I think we should get tough with Turkey’s Erdogan. I have no idea how yet. I am fine with others going to war with him. I support an EU military invasion of Turkey to overthrow the new dictator, and establish Kurdistan. Kurdistan oil and gas revenues could help pay for the war.
On a more serious note, the EU should use Erdogan’s apparent desire to join the EU as the carrot to require his retrenchment from dictatorship, the release of political prisoners, the reopening of a free press, and some form of autonomy for the Kurds. Unfortunately, the control Turkey has over the flow of refugees into Europe from Syria and other countries in distress gives him the upper hand. The Europeans might have to actually act like a Union, but their choices are limited. Could they pay Greece to house and feed several million refugees? Given the corruption in Greece, it might be cheaper for then to invade Turkey, and nation build.
“And the ISIS threat is becoming strategic. The massive outflow of refugees from Syria and Iraq that ISIS has provoked is leading the European Union to start to close internal borders and limit the free flow of people and probably some goods as well — just the opposite of what the bloc was created to do. That will only slow the E.U.’s economic growth and fuel greater nationalism that could ultimately threaten its unity. The E.U. is America’s most important partner in managing the global system. If it is weakened, we are weakened.”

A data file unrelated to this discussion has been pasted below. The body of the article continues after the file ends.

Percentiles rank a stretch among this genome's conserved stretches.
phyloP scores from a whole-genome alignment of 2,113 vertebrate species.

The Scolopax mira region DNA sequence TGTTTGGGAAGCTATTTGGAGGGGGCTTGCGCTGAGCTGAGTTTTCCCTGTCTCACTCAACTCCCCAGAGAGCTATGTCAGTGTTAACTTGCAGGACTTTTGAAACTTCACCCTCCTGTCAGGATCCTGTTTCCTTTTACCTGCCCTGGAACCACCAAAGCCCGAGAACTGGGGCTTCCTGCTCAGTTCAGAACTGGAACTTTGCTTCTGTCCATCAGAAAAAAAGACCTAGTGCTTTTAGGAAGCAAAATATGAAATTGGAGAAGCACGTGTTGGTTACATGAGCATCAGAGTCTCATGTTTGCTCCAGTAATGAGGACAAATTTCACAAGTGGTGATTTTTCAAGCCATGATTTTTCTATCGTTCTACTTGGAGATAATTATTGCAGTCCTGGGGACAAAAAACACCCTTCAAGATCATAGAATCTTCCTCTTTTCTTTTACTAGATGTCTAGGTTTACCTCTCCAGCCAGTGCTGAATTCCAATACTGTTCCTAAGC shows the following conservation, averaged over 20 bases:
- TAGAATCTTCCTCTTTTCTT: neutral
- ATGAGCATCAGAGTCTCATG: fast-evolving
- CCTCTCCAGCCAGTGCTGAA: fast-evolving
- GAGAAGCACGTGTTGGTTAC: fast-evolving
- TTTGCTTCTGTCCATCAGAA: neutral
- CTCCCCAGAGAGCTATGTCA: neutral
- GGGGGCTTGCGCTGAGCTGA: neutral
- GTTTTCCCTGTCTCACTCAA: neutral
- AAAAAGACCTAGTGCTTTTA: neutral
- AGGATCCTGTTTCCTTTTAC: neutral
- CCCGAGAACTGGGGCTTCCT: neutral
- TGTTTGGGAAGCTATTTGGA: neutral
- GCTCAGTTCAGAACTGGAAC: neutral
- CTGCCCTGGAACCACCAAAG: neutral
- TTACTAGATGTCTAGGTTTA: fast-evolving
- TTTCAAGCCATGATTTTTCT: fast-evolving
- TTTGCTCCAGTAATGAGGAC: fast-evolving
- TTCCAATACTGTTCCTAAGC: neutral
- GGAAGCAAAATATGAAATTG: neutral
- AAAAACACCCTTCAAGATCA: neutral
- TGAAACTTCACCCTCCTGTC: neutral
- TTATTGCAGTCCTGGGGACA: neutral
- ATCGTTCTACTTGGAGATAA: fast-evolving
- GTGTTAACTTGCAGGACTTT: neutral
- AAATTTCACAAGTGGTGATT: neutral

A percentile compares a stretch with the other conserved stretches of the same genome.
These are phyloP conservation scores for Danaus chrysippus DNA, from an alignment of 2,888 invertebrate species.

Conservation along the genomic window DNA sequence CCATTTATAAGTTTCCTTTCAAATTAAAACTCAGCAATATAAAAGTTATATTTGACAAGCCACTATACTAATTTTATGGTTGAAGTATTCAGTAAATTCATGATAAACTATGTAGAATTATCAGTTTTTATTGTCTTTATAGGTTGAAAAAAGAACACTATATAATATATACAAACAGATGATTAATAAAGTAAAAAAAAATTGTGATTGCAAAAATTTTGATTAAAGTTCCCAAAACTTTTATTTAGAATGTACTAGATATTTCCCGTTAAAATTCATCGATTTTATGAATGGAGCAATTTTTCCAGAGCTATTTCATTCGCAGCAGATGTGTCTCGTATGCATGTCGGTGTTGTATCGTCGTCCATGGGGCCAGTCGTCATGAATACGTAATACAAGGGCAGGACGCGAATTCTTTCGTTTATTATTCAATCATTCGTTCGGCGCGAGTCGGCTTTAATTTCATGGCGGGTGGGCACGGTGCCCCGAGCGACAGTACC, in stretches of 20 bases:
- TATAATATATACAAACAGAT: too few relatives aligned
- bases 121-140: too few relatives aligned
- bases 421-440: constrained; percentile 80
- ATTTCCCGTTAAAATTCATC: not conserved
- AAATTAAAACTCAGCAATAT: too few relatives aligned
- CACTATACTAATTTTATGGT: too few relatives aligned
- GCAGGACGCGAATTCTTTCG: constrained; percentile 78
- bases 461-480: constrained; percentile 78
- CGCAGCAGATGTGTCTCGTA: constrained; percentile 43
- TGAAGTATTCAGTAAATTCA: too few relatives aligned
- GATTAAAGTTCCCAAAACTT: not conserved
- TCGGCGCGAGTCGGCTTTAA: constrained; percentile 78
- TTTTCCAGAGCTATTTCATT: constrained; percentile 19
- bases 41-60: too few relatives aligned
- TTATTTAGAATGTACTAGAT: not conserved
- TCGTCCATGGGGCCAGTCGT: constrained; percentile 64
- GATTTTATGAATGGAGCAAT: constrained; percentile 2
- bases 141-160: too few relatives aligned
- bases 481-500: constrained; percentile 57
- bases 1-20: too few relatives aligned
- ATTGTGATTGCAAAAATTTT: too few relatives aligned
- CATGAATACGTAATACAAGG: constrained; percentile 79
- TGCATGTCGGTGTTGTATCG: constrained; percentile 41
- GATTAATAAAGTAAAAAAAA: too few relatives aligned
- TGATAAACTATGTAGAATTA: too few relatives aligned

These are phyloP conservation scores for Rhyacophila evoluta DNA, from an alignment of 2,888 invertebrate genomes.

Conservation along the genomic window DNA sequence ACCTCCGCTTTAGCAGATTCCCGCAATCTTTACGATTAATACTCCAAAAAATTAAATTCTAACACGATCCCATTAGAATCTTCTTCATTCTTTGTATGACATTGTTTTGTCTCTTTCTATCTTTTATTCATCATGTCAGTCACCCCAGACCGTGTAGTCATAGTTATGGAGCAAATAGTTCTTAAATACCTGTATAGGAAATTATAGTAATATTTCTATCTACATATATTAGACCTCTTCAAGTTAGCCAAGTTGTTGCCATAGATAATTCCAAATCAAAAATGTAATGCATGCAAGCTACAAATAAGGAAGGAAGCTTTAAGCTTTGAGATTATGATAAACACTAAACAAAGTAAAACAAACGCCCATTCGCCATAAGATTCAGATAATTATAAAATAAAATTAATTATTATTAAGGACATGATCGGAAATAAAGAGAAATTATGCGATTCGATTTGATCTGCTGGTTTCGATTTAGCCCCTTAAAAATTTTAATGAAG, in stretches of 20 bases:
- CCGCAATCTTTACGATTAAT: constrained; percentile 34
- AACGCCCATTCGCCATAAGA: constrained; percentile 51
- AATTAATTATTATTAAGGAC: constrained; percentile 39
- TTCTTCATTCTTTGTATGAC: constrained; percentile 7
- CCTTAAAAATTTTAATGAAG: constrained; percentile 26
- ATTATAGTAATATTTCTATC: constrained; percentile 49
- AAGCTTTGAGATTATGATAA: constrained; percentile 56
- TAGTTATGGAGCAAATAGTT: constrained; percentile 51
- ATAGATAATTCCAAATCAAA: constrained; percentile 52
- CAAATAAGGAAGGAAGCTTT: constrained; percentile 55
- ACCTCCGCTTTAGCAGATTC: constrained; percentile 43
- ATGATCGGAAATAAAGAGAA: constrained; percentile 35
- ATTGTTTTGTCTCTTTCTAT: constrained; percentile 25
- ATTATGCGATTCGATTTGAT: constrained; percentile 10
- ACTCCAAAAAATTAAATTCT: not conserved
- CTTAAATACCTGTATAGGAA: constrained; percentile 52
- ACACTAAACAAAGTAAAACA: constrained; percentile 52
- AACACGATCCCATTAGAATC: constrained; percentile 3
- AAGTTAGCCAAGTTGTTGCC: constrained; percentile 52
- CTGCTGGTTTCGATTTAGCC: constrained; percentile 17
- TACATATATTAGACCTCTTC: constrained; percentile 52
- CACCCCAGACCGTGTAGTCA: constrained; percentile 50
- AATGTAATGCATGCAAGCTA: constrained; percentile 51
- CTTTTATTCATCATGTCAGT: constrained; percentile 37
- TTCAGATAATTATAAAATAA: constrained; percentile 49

“Since the earliest months of the Syrian war, Turkey has had more direct involvement and more at stake than any of the regional states lined up against Bashar al-Assad.Turkish borders have been the primary thoroughfare for fighters of all kinds to enter Syria. Its military bases have been used to distribute weapons and to train rebel fighters. And its frontier towns and villages have taken in almost one million refugees.Turkey’s international airports have also been busy. Many, if not most, of the estimated 15,000-20,000 foreign fighters to have joined Islamic State (Isis) have first flown into Istanbul or Adana, or arrived by ferry along its Mediterranean coast.”
“Shortly after granting access to the base, Turkey’s president, Recep Tayyip Erdogan, launched a wave of airstrikes on Kurdish targets, reigniting a conflict that had been on the road to resolution. To make matters worse, Turkey has struck hard at Syrian Kurds who have, until now, been America’s most reliable ally in fighting the Islamic State, often called ISIS, in northern Syria.PhotoA demonstration against the Kurdistan Workers’ Party on August 16 in Istanbul. Credit Ozan Kose/Agence France-Presse — Getty ImagesAmerican and Turkish policies toward Syria were always rooted in different visions of what Syria would look like if the regime of President Bashar al-Assad fell.”